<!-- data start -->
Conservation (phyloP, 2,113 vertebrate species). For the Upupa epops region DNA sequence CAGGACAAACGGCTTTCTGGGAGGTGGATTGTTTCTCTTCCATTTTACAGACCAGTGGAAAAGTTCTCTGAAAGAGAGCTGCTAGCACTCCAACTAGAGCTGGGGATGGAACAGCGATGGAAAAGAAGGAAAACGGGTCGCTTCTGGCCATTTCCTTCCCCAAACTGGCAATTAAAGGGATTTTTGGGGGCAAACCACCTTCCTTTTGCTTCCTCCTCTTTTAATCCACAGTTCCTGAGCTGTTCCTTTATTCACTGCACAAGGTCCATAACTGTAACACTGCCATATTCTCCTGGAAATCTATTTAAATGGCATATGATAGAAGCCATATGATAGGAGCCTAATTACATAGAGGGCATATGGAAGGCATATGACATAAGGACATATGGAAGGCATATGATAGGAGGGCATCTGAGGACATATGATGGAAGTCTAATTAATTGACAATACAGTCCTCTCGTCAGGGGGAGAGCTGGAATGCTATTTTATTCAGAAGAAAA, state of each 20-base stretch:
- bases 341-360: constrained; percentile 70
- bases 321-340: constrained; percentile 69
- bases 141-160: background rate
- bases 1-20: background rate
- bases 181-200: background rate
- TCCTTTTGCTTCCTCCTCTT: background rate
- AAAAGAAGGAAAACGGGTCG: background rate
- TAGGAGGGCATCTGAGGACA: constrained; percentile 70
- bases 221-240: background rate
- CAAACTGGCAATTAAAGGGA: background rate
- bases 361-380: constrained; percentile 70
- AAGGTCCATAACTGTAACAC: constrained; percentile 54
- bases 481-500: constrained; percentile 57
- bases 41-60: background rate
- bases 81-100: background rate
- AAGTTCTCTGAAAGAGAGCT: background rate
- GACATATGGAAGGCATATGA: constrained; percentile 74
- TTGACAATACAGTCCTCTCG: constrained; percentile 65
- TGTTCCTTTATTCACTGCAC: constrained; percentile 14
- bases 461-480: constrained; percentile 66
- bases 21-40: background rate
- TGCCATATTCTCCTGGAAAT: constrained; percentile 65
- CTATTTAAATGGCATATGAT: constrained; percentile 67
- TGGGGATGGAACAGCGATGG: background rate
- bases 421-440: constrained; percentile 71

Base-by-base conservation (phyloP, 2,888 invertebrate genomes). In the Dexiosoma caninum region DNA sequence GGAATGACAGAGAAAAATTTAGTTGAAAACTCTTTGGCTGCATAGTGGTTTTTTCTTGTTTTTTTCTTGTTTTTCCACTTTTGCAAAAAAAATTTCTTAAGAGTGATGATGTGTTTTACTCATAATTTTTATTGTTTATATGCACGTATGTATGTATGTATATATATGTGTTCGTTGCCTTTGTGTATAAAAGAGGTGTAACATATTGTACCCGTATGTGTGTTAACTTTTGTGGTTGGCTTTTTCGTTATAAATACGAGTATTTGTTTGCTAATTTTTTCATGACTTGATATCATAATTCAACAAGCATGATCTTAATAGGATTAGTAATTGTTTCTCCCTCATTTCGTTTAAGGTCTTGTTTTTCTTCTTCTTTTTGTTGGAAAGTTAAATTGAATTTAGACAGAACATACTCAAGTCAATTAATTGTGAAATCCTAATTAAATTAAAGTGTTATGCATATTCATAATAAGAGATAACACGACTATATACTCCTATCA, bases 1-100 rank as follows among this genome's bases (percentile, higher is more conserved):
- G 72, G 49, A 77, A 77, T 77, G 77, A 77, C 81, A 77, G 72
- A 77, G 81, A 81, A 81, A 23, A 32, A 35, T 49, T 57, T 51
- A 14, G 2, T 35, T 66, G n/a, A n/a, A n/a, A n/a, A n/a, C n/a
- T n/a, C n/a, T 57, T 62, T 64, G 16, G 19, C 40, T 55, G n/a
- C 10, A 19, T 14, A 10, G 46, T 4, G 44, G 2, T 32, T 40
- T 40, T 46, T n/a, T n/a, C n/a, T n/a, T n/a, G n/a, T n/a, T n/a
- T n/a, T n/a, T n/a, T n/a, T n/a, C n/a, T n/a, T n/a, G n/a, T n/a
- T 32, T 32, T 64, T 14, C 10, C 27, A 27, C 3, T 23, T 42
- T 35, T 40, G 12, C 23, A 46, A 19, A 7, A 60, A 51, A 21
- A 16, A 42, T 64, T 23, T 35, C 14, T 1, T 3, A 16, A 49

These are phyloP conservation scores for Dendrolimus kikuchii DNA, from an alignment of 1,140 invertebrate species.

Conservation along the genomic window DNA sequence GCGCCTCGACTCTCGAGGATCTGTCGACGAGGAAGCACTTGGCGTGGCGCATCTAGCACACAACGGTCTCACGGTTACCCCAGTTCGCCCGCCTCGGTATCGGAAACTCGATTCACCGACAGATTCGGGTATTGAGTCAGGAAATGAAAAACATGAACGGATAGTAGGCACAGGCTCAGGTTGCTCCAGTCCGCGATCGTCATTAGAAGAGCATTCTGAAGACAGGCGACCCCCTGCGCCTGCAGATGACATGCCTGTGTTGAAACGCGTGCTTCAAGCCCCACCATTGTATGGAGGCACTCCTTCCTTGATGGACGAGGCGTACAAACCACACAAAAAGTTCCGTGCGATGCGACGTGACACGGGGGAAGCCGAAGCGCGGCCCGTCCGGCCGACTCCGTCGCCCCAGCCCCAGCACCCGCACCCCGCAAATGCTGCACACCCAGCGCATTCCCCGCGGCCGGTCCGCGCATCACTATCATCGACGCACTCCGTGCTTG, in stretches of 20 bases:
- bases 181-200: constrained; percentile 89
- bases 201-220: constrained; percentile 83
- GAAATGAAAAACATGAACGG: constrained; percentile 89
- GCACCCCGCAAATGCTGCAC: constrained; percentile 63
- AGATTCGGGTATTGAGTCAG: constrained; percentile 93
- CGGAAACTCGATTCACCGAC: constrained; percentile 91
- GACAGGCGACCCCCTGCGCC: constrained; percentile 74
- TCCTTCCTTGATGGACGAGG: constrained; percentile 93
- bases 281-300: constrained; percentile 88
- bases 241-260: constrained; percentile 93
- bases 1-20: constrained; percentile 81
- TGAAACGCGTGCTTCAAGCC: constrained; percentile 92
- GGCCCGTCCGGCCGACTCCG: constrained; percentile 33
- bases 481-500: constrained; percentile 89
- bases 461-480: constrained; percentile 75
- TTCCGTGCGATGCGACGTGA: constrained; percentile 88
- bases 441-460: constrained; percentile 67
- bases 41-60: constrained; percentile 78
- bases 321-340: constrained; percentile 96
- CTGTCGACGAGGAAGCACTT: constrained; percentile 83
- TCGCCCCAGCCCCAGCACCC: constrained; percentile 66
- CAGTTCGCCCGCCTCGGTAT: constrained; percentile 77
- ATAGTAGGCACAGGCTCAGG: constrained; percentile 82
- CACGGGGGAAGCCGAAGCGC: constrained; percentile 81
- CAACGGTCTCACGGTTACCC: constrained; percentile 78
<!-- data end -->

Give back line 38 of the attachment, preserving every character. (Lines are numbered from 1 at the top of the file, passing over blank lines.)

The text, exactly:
These are phyloP conservation scores for Dendrolimus kikuchii DNA, from an alignment of 1,140 invertebrate species.